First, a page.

For Sale: Parachute. Only used once, never opened, small stain.
You and I were created in a stainless image. Our first parents appeared on the outside as what they were on the inside – innocent in the likeness of their Creator.
Then came the Stain.
Soiled and discolored, we instinctively knew something was wrong. We tried soaking it out and scrubbing it out. But the Stain never went away. Like silver is discolored simply by exposure to the air, we were forever tarnished by the choices we made, and those made upon us:
Passion stains. Anger stains. Gluttony stains. Pride stains. Fear stains. Rejection stains. Deception stains.
Pick a role, we’ve tried it out. Victim. Perpetrator. Priest. Codependent redeemer. Witch doctor. Shrink. Prophet. Sheriff. Judge. Executioner. We’ve all donned the robes, flashed the badge, asked for mercy, or tied the noose.
But the Stain remains.
Like the dye under the microscope, the Stain makes the invisible visible. Despite our protests that “that’s not really who I am,” the Stain says otherwise. It harshly suggests that people lie because they’re liars. That they act out because they’re acting in. That their dirty deeds mirror their dirty hearts.
This isn’t the human race having a bad day. This is a race in rebellion, careening toward oblivion, with no one to blame and no solution in sight.
And always to remind us, there is the Stain.
So, we tried Plan B. Let’s glory in the Stain. Let’s have a Stain party. BYOS. We’ll all revel in it. We’ll tell Stain stories, have Stain parades, sell Stain souvenirs, even have secret Stain societies. Hey, if we can’t wipe it out, we may as well try to wear it out.
But while the Stain could intoxicate us, nobody could blot out the discredit, the disgrace, or the haunting despair brought about by the image that languished underneath. We were created for an eternal purpose, in the image of a holy God. And with or without our pretenses, guilty is still guilty.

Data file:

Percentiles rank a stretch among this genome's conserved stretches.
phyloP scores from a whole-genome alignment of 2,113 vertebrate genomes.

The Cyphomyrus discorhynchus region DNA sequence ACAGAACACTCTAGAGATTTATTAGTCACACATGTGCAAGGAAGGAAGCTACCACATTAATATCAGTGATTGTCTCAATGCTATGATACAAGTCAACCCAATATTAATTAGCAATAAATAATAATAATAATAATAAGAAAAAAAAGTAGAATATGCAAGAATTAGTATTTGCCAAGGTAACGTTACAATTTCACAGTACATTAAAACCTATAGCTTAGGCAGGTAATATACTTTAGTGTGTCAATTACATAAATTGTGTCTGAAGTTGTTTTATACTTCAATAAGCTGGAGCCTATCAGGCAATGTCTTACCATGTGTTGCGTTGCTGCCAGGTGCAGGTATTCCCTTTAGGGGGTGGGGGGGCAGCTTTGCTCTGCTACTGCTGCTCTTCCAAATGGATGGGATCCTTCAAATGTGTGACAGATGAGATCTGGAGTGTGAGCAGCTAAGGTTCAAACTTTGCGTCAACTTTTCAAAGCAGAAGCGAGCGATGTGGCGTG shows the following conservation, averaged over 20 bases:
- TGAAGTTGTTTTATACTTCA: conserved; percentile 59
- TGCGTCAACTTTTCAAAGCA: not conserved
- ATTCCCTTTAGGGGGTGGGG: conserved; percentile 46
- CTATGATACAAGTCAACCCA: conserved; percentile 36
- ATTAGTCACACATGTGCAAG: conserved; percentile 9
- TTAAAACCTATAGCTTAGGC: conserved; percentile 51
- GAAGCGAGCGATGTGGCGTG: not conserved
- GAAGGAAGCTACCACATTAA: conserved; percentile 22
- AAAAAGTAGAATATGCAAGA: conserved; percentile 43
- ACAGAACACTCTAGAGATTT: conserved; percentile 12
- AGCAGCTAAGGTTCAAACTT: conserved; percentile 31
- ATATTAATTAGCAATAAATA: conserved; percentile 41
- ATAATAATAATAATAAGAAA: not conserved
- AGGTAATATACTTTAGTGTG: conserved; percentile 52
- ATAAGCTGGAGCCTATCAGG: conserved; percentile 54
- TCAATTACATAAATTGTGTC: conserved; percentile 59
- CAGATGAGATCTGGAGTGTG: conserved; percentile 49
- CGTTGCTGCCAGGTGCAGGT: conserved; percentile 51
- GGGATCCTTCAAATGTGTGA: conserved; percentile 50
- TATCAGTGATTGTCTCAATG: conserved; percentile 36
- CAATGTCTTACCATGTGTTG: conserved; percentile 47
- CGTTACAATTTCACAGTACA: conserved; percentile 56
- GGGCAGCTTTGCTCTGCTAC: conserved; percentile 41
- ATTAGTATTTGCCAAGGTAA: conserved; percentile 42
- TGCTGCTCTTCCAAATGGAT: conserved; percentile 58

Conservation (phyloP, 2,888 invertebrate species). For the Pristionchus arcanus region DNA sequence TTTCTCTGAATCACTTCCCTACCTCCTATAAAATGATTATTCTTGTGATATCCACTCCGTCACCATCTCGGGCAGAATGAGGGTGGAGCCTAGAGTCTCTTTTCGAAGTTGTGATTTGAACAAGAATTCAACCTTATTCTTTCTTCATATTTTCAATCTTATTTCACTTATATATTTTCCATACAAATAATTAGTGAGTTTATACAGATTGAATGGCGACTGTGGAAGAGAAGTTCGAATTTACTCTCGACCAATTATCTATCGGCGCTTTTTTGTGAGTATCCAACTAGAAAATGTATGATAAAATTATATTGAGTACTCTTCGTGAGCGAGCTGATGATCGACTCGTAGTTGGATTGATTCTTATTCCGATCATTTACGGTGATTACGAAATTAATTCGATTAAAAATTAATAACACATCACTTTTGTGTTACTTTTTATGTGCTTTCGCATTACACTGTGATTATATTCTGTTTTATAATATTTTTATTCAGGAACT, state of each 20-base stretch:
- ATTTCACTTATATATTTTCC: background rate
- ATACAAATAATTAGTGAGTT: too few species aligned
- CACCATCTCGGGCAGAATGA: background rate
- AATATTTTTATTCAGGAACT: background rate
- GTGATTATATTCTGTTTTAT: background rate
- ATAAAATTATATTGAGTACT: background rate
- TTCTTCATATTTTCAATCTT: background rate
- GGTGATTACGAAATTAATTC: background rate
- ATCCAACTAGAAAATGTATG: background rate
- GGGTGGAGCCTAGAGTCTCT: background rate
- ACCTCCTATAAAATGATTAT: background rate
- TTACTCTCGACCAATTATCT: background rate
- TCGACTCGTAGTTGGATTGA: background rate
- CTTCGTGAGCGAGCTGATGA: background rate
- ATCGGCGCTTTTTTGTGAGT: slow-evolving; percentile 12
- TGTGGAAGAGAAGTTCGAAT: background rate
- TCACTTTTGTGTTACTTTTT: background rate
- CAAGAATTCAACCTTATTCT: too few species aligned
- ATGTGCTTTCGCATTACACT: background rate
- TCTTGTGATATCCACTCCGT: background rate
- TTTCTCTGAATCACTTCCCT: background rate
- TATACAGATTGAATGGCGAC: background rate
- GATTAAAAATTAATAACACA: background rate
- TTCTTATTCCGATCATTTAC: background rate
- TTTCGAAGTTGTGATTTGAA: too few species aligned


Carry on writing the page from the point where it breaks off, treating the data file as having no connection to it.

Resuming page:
From Guilty as Sin to White as Snow
“Come now, and let us reason together,”
Says the Lord,
“Though your sins are as scarlet,
They will be as white as snow;
Though they are red like crimson,
They will be like wool” (Isaiah 1:18).
An amazing promise, if we can simply imagine how deeply, deeply offensive the Stain is to God. And yet, here is the grace-filled offer: He can remove that stain.
Not to be picky here, but did you notice He didn’t use the word “wash?” This is no cosmic bath. It’s heart surgery. It’s character re-creation.
To listen to a lot of us, you’d get the idea that to “wash our sins away,” Jesus shot at us with some sort of spiritual hose or took us into His magic washing machine.
Not so, Ajax.
Jesus became the Stain. He immersed Himself into our soiled state. And in doing so, He took on every variation:
the killer and the thief,
the abuser and the materialist,
the slanderer and the adulterer,
your stain and mine.
He who knew no blasphemy became blasphemy.
He who knew no manipulation became manipulation.
He who knew no hatred became hatred.
He who knew no deceit became deceit.
He who knew no lust became no lust.
So that blaspheming, manipulating, hate-filled liars, sluts and whoremongers could become as righteous as He. All at His expense.
The problem with many in the church is that we don’t believe that about certain stains or certain stain-holders.
The problem with many others in the church is that we don’t believe that about our own particular stains.
Read this… slowly. Don’t sing it in your head; read it:
There is a fountain filled with blood, drawn from Emmanuel’s veins;
And sinners plunged beneath that flood lose all their guilty stains.
The dying thief rejoiced to see that fountain in his day;
And there may I, though vile as he, wash all my sins away.
Dear dying Lamb, thy precious blood shall never lose its power
Till all the ransomed church of God be saved, to sin no more.
E’er since, by faith, I saw the stream thy flowing wounds supply,
Redeeming love has been my theme, and shall be till I die.
This is what Jesus said never to forget as He broke the bread and shared the cup.
This is what grace – and only grace – does to my disgrace.
Here – and only here – is where Jesus says, “Neither do I condemn you. Go and sin no more.”
To let go of the Stain and my feeble attempts to wash myself and trust in His merit alone to change my heart – this is the faith that saves.
To let go of my fears and prejudices and reach out to others who were as stained as I was – this is the hope that redeems.
To see other believers as forgiven, regardless of their former Stain pain, – this is the love that turns hopeless enemies into community.
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